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. Last Updated: 07/27/2016

Survivors Weep at Schindler Premiere

TEL AVIV -- The Jews Oskar Schindler saved from the Nazis gave him a hero's burial in Jerusalem 20 years ago, but these real people on "Schindler's List" say the movie by that name has brought their times together back to life.

Many of the 186 "Schindlerjuden" -- Schindler Jews -- living in Israel attended a Tel Aviv preview Tuesday night ahead of the film's official opening here later this week.

Schindler, a German businessman motivated by altruism or self-interest or both depending on one's point of view, shielded 1,200 Jewish factory workers, saving them from death in the Holocaust.

Some at the screening looked away at difficult moments. Some cried. Many were eager to talk afterward, voicing thanks to the enigmatic man they called their savior and to director Steven Spielberg for rekindling his memory.

"It was a very, very difficult experience because after 50 years we almost forgot what happened and it reminds us of all these terrible things we passed through," said Zeev Nahir, 83.

For some survivors, the film was unrealistic -- nowhere near the horror they truly experienced. They said the importance of some Jews was exaggerated or missed entirely and the role of Schindler was far too idealized.

"I was the one with the problems with the movie. It was very touching, very emotional," she added. Israelis are exposed to the memory of the Holocaust regularly. There is an annual Holocaust Memorial Day and teenagers are required to learn about it.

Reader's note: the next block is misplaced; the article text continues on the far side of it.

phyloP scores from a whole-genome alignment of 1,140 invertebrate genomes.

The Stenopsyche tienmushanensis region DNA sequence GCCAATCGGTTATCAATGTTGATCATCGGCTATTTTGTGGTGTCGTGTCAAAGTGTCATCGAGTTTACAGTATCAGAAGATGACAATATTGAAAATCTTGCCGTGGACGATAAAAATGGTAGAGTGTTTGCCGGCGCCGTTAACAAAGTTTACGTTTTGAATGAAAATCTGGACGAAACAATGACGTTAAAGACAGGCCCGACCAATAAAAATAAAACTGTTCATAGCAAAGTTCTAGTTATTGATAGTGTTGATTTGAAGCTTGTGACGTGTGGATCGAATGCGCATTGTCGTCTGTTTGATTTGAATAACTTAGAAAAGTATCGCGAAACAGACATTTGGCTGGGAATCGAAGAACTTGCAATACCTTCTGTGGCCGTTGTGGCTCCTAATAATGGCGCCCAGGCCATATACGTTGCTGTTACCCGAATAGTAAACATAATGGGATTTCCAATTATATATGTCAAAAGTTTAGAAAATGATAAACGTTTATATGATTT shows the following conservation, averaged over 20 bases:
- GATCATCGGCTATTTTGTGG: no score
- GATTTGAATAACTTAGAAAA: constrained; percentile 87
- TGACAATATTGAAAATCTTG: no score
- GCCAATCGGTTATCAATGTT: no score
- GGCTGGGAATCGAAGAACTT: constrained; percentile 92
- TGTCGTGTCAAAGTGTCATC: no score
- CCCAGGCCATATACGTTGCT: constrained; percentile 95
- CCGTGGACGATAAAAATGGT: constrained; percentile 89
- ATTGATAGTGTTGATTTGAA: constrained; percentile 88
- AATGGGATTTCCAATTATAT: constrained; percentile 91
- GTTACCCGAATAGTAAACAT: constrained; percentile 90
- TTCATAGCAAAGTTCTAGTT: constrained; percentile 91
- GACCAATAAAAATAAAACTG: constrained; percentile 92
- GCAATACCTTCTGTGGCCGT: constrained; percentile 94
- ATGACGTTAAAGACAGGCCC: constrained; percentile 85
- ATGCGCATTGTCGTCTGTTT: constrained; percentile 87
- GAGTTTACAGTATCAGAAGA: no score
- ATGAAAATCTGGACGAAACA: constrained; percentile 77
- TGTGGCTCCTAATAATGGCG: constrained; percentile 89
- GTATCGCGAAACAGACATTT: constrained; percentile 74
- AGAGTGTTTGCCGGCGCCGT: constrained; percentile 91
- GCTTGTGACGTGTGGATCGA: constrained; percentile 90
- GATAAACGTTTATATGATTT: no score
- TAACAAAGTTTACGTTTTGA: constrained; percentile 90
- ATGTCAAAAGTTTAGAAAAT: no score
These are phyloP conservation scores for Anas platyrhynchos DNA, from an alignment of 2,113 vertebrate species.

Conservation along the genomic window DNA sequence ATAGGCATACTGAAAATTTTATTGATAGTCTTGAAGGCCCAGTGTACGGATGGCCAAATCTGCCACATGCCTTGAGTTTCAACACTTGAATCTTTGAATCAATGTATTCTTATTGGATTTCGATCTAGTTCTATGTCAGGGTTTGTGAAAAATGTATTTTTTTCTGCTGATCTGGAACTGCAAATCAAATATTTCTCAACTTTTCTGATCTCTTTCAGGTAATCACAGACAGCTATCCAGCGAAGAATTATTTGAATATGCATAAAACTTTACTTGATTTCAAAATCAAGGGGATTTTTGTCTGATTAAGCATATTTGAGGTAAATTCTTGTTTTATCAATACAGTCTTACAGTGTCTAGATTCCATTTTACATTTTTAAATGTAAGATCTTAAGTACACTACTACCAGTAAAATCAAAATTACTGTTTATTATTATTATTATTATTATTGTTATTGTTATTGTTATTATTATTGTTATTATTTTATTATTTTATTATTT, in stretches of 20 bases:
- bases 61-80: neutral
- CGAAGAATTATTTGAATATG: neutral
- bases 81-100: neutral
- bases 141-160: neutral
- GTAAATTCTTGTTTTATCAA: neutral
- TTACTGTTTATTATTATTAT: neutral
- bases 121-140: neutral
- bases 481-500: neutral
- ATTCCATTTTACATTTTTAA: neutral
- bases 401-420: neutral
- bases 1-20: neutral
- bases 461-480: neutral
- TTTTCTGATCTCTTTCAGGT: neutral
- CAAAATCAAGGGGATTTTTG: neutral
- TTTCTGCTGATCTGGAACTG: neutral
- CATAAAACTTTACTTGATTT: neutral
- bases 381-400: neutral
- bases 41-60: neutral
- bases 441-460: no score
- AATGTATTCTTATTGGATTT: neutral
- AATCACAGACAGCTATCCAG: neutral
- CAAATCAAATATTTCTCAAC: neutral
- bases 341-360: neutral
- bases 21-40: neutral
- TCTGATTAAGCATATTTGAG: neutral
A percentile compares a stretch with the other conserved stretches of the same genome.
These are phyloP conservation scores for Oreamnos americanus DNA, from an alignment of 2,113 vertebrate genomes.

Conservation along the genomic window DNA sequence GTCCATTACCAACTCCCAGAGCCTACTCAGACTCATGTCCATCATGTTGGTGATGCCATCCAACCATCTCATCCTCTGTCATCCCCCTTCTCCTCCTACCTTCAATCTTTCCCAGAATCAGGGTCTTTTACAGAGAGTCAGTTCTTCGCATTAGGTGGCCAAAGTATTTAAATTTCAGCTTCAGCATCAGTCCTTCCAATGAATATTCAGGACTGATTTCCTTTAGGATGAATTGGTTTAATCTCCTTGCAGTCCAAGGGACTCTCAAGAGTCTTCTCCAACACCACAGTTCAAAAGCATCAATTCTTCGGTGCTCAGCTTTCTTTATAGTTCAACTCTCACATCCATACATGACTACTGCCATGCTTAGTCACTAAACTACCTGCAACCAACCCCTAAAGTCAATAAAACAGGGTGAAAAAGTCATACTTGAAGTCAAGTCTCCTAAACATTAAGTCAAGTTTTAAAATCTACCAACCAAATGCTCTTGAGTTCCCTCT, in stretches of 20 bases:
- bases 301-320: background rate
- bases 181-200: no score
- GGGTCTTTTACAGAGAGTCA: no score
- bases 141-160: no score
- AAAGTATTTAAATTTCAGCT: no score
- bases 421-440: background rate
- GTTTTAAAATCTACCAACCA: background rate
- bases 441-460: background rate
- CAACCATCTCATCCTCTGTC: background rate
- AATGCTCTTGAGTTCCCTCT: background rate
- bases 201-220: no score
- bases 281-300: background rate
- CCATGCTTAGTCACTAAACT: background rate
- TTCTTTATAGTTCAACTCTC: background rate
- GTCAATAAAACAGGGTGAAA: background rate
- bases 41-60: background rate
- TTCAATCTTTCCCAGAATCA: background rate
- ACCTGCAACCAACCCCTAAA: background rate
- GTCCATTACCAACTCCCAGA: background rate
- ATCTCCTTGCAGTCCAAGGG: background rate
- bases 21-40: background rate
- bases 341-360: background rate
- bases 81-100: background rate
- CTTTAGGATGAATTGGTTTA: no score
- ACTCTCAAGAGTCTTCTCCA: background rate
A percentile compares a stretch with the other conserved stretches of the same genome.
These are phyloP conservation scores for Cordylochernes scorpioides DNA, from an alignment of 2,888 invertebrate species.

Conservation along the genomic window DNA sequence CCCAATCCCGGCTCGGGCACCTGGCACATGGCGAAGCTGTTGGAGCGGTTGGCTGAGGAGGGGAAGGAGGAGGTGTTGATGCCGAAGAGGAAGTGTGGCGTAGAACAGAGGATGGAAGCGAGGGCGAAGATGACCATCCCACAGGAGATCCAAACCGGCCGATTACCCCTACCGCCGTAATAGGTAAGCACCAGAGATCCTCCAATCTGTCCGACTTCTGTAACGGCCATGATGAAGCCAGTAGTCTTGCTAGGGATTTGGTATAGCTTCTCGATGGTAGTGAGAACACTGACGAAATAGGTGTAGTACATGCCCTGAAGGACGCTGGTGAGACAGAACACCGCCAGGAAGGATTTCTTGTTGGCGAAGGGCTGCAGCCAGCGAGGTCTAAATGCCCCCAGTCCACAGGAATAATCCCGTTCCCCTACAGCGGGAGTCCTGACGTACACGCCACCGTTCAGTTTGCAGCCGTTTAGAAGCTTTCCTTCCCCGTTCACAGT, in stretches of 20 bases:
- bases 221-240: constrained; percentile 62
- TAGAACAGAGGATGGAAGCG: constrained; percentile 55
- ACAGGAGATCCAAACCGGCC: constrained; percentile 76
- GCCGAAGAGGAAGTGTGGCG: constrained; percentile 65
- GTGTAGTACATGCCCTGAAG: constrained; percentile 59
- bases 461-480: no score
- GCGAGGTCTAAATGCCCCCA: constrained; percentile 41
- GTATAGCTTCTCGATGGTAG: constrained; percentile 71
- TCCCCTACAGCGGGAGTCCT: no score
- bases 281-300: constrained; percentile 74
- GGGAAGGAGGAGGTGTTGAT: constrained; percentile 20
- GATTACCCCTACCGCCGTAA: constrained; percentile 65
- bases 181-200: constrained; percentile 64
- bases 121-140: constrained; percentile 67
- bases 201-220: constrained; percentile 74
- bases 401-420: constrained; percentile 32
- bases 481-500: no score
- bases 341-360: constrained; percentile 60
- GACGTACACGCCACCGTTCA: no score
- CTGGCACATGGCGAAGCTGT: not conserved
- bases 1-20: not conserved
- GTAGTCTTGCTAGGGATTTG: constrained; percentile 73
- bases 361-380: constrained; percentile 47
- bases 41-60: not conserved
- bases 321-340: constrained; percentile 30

In Germany, many guests emerged from the German premiere near to tears Tuesday but Germany's Jewish leader was skeptical as to whether the film would help combat racism.

Jewish leader Ignatz Bubis, himself a concentration camp survivor, said the film had revived his own experience rather than stir new emotions.

"The film is a document which shows that there were ways to help and that people stood by and watched for too long," he said.

But he added: "It will always be the same people who feel affected by such films, and not the neo-Nazis. Many of them will see it and rejoice at what happened to the Jews. And some people will ask 'What do I want with this after all these years?'

"I think it will need another generation to really admit to what happened."

But many Germans were almost too moved to speak as they left the charity premiere, also attended by President Richard von Weizs?cker. The proceeds go to an association dedicated to preserving the memory of Auschwitz.

"I simply can't speak about the film," said one elderly man. "You can't give a review of a film like this."

The film was scheduled Wednesday to premiere in the Polish city of Krakow where the real story happened during World War II.